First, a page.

HONG KONG (Reuters) – Thirteen Hong Kong universities and academic institutions accused the Chinese-ruled city’s leader of undermining freedom of expression amid a row over pro-independence banners appearing on campuses.
Hong Kong, a former British colony that returned to China in 1997, is guaranteed freedoms and a high degree of autonomy under a “one country, two systems” arrangement, including freedom of expression.
At the start of the academic year, banners advocating independence from China appeared on noticeboards in at least seven universities. Some large black banners were hung across buildings.
Hong Kong leader Carrie Lam criticized the posters as a violation of China’s sovereignty, while urging university administrators to take “appropriate action.”
Some colleges, including the prestigious Chinese University, described the posters as unconstitutional, but allowed some to remain.
But late on Sunday, the 13 institutions issued a statement titled “Arming ourselves in our darkest hour,” criticizing Lam and university authorities for “an explicit effort to limit our freedom of expression.”
“Student unions stress that everyone enjoys the freedom of speech, and this is the line that we shall never compromise… we are ready to defend our rights and liberty,” it read.
This pro-independence banner is still standing more than 48 hours after management told the student union that it violated Hong Kong law pic.twitter.com/RXuFhDLZ9N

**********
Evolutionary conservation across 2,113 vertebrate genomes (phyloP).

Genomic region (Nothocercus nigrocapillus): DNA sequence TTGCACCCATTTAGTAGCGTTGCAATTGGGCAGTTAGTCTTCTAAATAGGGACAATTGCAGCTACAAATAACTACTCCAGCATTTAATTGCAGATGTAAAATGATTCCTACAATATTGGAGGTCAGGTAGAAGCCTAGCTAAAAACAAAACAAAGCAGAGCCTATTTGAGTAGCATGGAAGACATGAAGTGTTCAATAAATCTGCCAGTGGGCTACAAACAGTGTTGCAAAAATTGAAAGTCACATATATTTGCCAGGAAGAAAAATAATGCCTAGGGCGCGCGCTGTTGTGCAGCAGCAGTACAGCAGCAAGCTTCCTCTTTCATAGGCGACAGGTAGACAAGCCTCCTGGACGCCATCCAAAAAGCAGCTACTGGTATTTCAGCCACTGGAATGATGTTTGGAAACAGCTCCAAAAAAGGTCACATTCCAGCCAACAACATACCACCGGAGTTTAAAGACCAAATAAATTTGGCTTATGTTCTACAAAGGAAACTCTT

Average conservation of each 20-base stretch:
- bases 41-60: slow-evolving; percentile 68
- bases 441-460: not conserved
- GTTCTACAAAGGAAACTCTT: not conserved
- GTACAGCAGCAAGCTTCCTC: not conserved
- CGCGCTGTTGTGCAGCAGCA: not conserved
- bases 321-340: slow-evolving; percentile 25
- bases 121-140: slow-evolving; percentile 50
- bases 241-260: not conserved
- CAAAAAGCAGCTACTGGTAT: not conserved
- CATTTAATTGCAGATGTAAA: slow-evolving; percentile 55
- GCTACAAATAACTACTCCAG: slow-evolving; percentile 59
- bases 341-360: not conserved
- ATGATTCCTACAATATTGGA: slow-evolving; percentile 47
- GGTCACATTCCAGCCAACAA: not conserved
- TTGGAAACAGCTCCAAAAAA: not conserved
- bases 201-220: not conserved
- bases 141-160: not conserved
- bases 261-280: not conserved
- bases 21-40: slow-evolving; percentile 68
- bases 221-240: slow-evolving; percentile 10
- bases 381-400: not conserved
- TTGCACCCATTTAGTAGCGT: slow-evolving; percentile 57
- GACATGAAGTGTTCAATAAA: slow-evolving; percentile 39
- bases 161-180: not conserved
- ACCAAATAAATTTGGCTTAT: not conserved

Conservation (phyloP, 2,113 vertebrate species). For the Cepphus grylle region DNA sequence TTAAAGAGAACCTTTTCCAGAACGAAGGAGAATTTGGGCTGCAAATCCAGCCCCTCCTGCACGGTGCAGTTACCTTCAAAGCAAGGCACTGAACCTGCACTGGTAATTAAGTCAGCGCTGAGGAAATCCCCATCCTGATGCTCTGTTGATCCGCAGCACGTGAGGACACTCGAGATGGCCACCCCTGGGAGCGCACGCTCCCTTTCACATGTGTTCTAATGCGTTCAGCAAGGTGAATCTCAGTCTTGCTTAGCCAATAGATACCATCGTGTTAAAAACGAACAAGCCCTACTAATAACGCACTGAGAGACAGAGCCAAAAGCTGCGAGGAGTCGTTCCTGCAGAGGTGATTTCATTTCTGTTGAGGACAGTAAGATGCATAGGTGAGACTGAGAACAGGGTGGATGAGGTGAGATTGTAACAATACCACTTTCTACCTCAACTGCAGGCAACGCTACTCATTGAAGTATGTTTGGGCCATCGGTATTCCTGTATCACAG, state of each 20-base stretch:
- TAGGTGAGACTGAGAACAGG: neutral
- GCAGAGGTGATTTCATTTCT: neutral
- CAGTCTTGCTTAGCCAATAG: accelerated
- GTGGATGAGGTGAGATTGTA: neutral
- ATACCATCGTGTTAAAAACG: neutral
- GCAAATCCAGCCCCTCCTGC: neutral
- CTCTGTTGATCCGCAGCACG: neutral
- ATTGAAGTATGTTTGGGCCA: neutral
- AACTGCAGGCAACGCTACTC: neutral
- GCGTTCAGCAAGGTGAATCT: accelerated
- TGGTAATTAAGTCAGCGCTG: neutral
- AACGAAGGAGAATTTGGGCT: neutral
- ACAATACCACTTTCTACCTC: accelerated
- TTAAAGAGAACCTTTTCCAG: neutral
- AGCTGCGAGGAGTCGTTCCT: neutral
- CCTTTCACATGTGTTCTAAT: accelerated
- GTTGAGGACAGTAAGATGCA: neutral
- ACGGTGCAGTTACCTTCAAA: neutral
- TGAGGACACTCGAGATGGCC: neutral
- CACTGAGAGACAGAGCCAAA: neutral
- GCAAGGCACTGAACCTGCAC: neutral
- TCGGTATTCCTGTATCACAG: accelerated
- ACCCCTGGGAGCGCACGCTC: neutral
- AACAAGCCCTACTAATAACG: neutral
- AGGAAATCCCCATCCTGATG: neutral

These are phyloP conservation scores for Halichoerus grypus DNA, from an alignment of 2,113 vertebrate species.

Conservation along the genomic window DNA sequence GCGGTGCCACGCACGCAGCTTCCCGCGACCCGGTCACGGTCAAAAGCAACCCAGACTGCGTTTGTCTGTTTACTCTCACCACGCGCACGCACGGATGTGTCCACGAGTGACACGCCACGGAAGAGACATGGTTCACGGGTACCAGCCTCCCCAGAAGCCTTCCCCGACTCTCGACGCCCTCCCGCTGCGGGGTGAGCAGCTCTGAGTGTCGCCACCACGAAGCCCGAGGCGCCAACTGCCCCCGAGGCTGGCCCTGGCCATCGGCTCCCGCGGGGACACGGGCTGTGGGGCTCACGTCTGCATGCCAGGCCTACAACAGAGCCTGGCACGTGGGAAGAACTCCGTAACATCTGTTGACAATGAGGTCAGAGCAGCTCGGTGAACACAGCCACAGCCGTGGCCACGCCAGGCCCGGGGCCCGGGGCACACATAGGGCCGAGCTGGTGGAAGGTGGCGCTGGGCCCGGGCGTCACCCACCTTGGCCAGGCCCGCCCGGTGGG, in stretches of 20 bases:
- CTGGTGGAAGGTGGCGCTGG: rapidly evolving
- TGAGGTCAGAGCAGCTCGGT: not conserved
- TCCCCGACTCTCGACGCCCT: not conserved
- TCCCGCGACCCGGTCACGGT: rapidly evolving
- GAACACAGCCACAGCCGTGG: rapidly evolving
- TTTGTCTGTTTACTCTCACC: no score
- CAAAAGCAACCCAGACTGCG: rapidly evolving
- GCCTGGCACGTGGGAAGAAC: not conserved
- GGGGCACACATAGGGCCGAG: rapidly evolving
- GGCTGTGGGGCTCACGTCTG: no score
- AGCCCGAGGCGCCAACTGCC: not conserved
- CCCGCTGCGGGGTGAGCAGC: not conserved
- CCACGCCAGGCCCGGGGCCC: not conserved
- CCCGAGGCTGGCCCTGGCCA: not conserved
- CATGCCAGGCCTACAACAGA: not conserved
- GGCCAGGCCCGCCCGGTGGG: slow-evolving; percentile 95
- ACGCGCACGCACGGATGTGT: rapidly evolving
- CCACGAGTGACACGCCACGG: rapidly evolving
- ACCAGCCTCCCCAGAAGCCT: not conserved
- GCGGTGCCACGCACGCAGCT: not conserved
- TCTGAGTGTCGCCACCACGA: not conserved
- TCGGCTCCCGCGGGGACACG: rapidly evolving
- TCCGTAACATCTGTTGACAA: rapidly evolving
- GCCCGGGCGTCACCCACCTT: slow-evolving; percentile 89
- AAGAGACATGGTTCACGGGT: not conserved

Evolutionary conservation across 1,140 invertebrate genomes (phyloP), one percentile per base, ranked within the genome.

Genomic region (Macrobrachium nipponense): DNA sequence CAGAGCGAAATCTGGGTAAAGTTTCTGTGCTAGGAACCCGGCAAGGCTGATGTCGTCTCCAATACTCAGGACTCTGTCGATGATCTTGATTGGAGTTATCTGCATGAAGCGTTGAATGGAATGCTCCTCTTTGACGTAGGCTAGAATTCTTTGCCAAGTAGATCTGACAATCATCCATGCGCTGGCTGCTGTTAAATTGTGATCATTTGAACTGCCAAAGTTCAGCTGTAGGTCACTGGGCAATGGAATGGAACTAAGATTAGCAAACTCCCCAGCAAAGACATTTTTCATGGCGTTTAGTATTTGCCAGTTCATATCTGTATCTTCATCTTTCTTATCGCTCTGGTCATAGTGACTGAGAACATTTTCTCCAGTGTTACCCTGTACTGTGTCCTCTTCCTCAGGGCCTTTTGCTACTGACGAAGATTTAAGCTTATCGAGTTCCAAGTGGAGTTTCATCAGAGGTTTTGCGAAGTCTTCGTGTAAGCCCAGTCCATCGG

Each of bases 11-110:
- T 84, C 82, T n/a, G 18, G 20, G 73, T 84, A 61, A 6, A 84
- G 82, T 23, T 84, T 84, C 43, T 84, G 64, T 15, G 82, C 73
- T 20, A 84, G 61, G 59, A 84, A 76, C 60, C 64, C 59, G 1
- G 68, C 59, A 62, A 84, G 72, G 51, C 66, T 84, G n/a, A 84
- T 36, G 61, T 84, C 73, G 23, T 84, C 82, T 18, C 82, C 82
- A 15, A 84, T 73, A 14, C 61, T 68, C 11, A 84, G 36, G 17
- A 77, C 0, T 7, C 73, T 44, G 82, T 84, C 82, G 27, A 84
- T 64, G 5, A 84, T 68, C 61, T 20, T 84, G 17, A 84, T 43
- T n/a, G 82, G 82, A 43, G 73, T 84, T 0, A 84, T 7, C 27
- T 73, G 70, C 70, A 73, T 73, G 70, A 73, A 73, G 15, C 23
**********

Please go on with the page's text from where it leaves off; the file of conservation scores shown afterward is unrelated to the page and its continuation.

— Aaron Mc Nicholas (@aaronMCN) September 7, 2017
Some observers said the controversy could be used to justify another squeeze on the city’s freedoms, soon after several young pro-democracy leaders were jailed for helping lead the city’s massive “Occupy” pro-democracy civil disobedience movement in late 2014.
The row has also stoked tension between local and mainland students, who now comprise a sizeable part of university admissions, especially in post-graduate studies.
Calls for independence, once rare in the financial hub, began to gain traction after the 2014 protests and as disillusionment grew towards China’s perceived tightening grip. Late last year, two pro-independence lawmakers were disqualified from office after Beijing’s parliament ruled their oath-taking carried digs at China.
Beijing resolutely opposes talk of Hong Kong splitting from China, with the mini-constitution stating the city is an “inalienable” part of the country. The so-called Basic Law also enshrines freedom of expression.
Groups of students from both sides have faced off on several occasions, with mainland students putting up anti-independence posters, condemning calls for independence. One female student from China was filmed and challenged for tearing down some of the pro-independence banners.
“If you’re talking about democracy, you can put them up (the banners) and I can pull (them) down,” she said in the video.
— Hong Kong Free Press (@HongKongFP) September 6, 2017
An official blog run by China’s state mouthpiece, the People’s Daily, on Sunday published a long editorial saying there were limits to freedom of expression and that Hong Kong laws on public order could be used to jail trouble makers.
“It is quite apparent that Beijing and the Hong Kong government would like to use this excuse to impose a political crackdown,” said political commentator Joseph Cheng.
“Certainly the pro-Beijing establishment has been asking for rapid legislation of the controversial Article 23 legislation,” Cheng added, referring to proposed national security laws that would criminalize perceived acts of sedition.
— People's Daily,China (@PDChina) September 11, 2017
(Pak Yiu and Christine Chan/Reuters)
Follow Shanghaiist on WeChat